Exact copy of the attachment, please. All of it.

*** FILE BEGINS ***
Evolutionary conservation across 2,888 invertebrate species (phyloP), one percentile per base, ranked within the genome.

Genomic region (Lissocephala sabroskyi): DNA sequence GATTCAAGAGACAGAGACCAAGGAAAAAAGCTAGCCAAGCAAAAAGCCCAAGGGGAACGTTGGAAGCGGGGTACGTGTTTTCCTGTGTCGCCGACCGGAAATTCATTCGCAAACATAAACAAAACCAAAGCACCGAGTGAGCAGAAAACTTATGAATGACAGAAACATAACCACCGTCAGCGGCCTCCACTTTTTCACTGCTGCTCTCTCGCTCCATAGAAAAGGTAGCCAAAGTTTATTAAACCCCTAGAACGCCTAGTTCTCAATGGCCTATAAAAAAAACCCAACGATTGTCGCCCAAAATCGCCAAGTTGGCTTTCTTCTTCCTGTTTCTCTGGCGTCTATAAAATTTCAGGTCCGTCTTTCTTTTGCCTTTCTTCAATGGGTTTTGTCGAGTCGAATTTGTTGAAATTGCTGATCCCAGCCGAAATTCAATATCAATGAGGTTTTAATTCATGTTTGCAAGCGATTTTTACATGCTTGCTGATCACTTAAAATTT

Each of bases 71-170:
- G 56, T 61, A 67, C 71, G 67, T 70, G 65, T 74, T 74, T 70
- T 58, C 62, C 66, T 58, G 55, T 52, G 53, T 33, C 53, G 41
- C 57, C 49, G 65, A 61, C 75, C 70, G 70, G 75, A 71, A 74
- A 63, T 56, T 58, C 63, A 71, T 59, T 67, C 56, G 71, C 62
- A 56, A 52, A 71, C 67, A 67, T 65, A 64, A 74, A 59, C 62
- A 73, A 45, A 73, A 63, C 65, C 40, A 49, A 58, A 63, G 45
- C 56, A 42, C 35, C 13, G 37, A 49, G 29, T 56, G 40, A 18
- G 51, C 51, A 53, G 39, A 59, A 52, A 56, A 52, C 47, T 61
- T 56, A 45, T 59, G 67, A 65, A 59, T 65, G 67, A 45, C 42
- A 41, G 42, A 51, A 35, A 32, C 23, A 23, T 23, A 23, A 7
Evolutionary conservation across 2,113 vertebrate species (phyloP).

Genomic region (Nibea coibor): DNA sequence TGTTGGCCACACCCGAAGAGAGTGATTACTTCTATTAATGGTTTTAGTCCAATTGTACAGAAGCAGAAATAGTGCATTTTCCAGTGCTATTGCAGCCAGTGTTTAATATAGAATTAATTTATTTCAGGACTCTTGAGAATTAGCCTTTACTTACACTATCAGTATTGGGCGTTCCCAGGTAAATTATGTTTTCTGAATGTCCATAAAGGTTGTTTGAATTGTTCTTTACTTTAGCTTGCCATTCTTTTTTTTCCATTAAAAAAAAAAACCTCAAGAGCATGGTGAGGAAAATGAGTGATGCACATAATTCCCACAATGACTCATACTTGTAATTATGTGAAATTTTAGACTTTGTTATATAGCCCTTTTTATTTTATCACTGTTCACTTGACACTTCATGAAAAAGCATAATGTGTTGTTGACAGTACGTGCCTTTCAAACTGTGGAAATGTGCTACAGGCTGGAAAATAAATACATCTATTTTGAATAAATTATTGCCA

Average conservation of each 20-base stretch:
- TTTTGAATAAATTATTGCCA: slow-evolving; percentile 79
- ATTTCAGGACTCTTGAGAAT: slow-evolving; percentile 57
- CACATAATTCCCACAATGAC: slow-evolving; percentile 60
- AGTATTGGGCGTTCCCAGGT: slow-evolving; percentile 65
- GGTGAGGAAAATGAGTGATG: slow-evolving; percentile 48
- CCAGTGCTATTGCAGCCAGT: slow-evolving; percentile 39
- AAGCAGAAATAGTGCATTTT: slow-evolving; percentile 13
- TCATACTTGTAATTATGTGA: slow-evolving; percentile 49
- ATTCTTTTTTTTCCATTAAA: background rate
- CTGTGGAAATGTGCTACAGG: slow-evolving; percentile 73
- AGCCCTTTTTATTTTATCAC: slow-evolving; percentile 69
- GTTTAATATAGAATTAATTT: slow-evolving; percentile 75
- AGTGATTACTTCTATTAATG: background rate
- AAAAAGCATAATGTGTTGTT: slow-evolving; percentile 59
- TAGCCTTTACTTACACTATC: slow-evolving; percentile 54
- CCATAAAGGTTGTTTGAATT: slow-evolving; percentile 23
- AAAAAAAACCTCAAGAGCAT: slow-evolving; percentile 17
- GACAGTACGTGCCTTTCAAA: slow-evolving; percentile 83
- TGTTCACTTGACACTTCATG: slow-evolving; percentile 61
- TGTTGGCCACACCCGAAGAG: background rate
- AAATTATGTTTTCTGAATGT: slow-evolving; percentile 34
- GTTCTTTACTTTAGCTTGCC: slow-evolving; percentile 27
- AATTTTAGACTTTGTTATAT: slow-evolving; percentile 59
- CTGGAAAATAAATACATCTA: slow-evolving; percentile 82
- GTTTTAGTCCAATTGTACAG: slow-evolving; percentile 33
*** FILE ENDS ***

Evolutionary conservation across 2,888 invertebrate species (phyloP), one percentile per base, ranked within the genome.

Genomic region (Lissocephala sabroskyi): DNA sequence GATTCAAGAGACAGAGACCAAGGAAAAAAGCTAGCCAAGCAAAAAGCCCAAGGGGAACGTTGGAAGCGGGGTACGTGTTTTCCTGTGTCGCCGACCGGAAATTCATTCGCAAACATAAACAAAACCAAAGCACCGAGTGAGCAGAAAACTTATGAATGACAGAAACATAACCACCGTCAGCGGCCTCCACTTTTTCACTGCTGCTCTCTCGCTCCATAGAAAAGGTAGCCAAAGTTTATTAAACCCCTAGAACGCCTAGTTCTCAATGGCCTATAAAAAAAACCCAACGATTGTCGCCCAAAATCGCCAAGTTGGCTTTCTTCTTCCTGTTTCTCTGGCGTCTATAAAATTTCAGGTCCGTCTTTCTTTTGCCTTTCTTCAATGGGTTTTGTCGAGTCGAATTTGTTGAAATTGCTGATCCCAGCCGAAATTCAATATCAATGAGGTTTTAATTCATGTTTGCAAGCGATTTTTACATGCTTGCTGATCACTTAAAATTT

Each of bases 71-170:
- G 56, T 61, A 67, C 71, G 67, T 70, G 65, T 74, T 74, T 70
- T 58, C 62, C 66, T 58, G 55, T 52, G 53, T 33, C 53, G 41
- C 57, C 49, G 65, A 61, C 75, C 70, G 70, G 75, A 71, A 74
- A 63, T 56, T 58, C 63, A 71, T 59, T 67, C 56, G 71, C 62
- A 56, A 52, A 71, C 67, A 67, T 65, A 64, A 74, A 59, C 62
- A 73, A 45, A 73, A 63, C 65, C 40, A 49, A 58, A 63, G 45
- C 56, A 42, C 35, C 13, G 37, A 49, G 29, T 56, G 40, A 18
- G 51, C 51, A 53, G 39, A 59, A 52, A 56, A 52, C 47, T 61
- T 56, A 45, T 59, G 67, A 65, A 59, T 65, G 67, A 45, C 42
- A 41, G 42, A 51, A 35, A 32, C 23, A 23, T 23, A 23, A 7
Evolutionary conservation across 2,113 vertebrate species (phyloP).

Genomic region (Nibea coibor): DNA sequence TGTTGGCCACACCCGAAGAGAGTGATTACTTCTATTAATGGTTTTAGTCCAATTGTACAGAAGCAGAAATAGTGCATTTTCCAGTGCTATTGCAGCCAGTGTTTAATATAGAATTAATTTATTTCAGGACTCTTGAGAATTAGCCTTTACTTACACTATCAGTATTGGGCGTTCCCAGGTAAATTATGTTTTCTGAATGTCCATAAAGGTTGTTTGAATTGTTCTTTACTTTAGCTTGCCATTCTTTTTTTTCCATTAAAAAAAAAAACCTCAAGAGCATGGTGAGGAAAATGAGTGATGCACATAATTCCCACAATGACTCATACTTGTAATTATGTGAAATTTTAGACTTTGTTATATAGCCCTTTTTATTTTATCACTGTTCACTTGACACTTCATGAAAAAGCATAATGTGTTGTTGACAGTACGTGCCTTTCAAACTGTGGAAATGTGCTACAGGCTGGAAAATAAATACATCTATTTTGAATAAATTATTGCCA

Average conservation of each 20-base stretch:
- TTTTGAATAAATTATTGCCA: slow-evolving; percentile 79
- ATTTCAGGACTCTTGAGAAT: slow-evolving; percentile 57
- CACATAATTCCCACAATGAC: slow-evolving; percentile 60
- AGTATTGGGCGTTCCCAGGT: slow-evolving; percentile 65
- GGTGAGGAAAATGAGTGATG: slow-evolving; percentile 48
- CCAGTGCTATTGCAGCCAGT: slow-evolving; percentile 39
- AAGCAGAAATAGTGCATTTT: slow-evolving; percentile 13
- TCATACTTGTAATTATGTGA: slow-evolving; percentile 49
- ATTCTTTTTTTTCCATTAAA: background rate
- CTGTGGAAATGTGCTACAGG: slow-evolving; percentile 73
- AGCCCTTTTTATTTTATCAC: slow-evolving; percentile 69
- GTTTAATATAGAATTAATTT: slow-evolving; percentile 75
- AGTGATTACTTCTATTAATG: background rate
- AAAAAGCATAATGTGTTGTT: slow-evolving; percentile 59
- TAGCCTTTACTTACACTATC: slow-evolving; percentile 54
- CCATAAAGGTTGTTTGAATT: slow-evolving; percentile 23
- AAAAAAAACCTCAAGAGCAT: slow-evolving; percentile 17
- GACAGTACGTGCCTTTCAAA: slow-evolving; percentile 83
- TGTTCACTTGACACTTCATG: slow-evolving; percentile 61
- TGTTGGCCACACCCGAAGAG: background rate
- AAATTATGTTTTCTGAATGT: slow-evolving; percentile 34
- GTTCTTTACTTTAGCTTGCC: slow-evolving; percentile 27
- AATTTTAGACTTTGTTATAT: slow-evolving; percentile 59
- CTGGAAAATAAATACATCTA: slow-evolving; percentile 82
- GTTTTAGTCCAATTGTACAG: slow-evolving; percentile 33